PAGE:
Written by Seth Davis Brown    Tuesday, 20 August 2013 11:15    PDF Print Write e-mail
Who will catch Dartmouth in Ivy League Rugby?
Colleges - Men's DI College


Summer may be coming to a close, but that means that collegiate rugby is just beginning for this year. The Fall 2013 Ivy League Rugby season should be an exciting one, with new players and coaches coming in, and experienced players leaving due to graduation.

Dartmouth likely still rules the Ivy roost. Bing Guan photo.While everyone has questions about the upcoming season, there's one overriding concern - can anyone catch Dartmouth?

Dartmouth is the powerhouse of the Ivy League men's competition. They consistently finish top of the league, and also have had great success on the national stage, wining the 2011 and 2012 CRC 7s championships, and making the DI collegiate semifinals two years running, as well.

Dartmouth looks to be the top team in the North Division again, led by All American Madison Hughes, who many feel will get a full Eagle 15s or 7s cap sooner rather than later.

But in the more competitive South Division, everyone looks forward to playing the best.

One of those teams is from the University of Pennsylvania, who are eager to finally get a chance to take down Dartmouth.

Captain Billy Barron says the team is largely the same group as last year, as they are only losing two key players this fall.

“Having essentially the same group as we did last year is really helpful,” said Barron. “We’re in pretty good shape.”

The big question is, what recruits will they get from the freshman class? Barron said that, judging from the past, there is no way to predict what kinds of players will join the team.

“One year we’ll get a bunch of international kids who can really play. Other years we get mostly American kids who we have to teach the game to more. It can vary.” Barron hopes that the new players will be able to adapt to UPenn’s system. “We play an open game,” he said. “A lot of our success has come from the backs, and a lot of our tries come from the backs. We like to hit up the middle and then use the space out wide. Our forwards have gotten a lot better over the past two years, but there is still quite a ways to go. We hope to see even more improvement out of them this fall.”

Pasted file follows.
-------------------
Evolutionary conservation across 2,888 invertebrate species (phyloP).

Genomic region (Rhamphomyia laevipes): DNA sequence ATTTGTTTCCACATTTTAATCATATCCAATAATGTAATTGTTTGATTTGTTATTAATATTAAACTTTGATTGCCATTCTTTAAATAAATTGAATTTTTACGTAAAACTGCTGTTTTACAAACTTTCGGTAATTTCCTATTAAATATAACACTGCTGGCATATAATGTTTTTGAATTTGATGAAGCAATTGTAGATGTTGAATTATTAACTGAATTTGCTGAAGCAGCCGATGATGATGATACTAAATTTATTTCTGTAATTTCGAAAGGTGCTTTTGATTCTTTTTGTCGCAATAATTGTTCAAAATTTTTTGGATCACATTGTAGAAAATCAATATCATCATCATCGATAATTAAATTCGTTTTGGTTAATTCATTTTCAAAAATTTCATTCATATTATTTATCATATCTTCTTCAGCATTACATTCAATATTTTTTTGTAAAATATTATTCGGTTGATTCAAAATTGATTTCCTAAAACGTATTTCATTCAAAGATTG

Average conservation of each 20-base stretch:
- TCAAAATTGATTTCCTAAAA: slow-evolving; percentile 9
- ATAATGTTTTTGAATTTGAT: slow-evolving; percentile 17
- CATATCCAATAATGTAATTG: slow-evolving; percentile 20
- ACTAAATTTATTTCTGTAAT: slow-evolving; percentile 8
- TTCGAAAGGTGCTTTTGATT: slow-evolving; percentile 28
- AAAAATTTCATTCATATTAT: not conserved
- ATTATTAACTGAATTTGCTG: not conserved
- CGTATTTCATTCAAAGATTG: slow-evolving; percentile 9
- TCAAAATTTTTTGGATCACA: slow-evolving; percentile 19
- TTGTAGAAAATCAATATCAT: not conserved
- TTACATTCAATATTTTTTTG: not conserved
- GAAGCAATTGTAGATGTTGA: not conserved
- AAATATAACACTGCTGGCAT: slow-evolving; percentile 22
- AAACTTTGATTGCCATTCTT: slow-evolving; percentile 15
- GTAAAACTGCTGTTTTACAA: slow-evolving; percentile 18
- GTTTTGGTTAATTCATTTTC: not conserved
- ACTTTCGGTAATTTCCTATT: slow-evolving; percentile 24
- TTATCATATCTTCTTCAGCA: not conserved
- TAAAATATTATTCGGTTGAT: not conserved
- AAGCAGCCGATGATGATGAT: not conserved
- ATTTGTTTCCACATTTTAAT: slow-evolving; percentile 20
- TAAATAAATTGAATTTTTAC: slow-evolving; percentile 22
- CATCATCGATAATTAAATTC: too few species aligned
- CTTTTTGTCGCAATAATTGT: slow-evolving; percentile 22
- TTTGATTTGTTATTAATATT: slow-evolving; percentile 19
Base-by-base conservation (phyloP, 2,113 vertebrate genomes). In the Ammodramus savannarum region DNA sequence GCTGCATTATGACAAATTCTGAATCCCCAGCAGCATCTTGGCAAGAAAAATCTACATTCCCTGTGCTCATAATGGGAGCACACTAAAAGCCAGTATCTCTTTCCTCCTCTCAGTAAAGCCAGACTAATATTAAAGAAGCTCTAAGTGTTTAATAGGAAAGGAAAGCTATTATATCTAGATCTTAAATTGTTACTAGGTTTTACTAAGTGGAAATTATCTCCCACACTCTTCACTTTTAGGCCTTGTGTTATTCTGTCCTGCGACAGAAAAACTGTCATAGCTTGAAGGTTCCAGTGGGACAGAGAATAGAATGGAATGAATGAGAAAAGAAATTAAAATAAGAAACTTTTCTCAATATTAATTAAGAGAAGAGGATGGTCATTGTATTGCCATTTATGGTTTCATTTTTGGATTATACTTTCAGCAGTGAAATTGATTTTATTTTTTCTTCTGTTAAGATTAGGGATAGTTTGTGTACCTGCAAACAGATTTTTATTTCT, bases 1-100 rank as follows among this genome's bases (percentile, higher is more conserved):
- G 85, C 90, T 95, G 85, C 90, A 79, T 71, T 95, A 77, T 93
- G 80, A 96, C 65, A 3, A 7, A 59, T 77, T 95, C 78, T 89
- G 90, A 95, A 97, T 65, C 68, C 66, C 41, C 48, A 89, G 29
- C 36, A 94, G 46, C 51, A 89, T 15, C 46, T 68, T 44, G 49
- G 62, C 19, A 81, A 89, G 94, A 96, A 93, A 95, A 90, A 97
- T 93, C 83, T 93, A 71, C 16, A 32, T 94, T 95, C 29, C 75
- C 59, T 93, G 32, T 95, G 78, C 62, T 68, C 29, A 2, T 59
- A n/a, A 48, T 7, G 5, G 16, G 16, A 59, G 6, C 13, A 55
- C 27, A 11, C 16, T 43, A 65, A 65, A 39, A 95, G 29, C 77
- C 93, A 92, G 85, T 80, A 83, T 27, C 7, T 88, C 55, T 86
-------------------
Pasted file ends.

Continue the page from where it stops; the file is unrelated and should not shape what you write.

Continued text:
Players looking to have a strong year for Penn include sophomore Scott Rozen-Levy and Junior Daleroy Sibanda. Barron is hoping that his team will get a chance to play Dartmouth in the playoffs this fall. They don’t meet in the regular season as they are in different divisions, but he believes that if they didn’t have an early loss to Brown in the playoffs that they could have given Dartmouth a decent game. UPenn’s experienced team should be a contender this fall, and Billy Barron hopes that they can challenge for an Ivy League title.

Another team looking to build on a strong year is Brown University. Head Coach David LaFlamme’s team is losing six players to graduation, but he said that his team is prepared “to fill some holes. We did things in the spring to prepare for that and we should be in okay shape. We just need to rework the back line.”

One of the strong points of Brown is how well balanced the team is between backs and forwards and they “function within structure. This year we will try to implement a couple changes to the structure. It may take a couple games to get up and running and I don’t want to say too much about it, but when guys stick to the plan we do well.”

LaFlamme added that Brown is a team without superstars, but is instead a group of solid players who do well in the system. One player he looks to for leadership is his captain, Matt Leonard.

“He has always been a solid player, and we expect him to once again lead by example. We’re hoping to have other guys that have performed well in the past step up this year as well,” said LaFlamme.

Brown plays in the North Division of the Ivy League, meaning that twice a year they match up against Harvard, Yale, and Dartmouth.

“Dartmouth is the top dog that everyone wants to strive for and do well against,” remarked LaFlamme. “We’ve done okay against them, and we’ve gotten the better of both Yale and Harvard. Yale and Harvard had young sides last year, and I expect them to improve and I know their coaches will have them pointed in the right direction. They will certainly mature and put some stuff in place.”

LaFlamme is aware of the competition his Brown side will be facing this fall, but he is more concerned about his own side. With the graduating players, strategy changes, and changes to the back line, Brown will have a lot of work to do, but Coach LaFlamme is confident that his team will be able to challenge for the Ivy League title this year.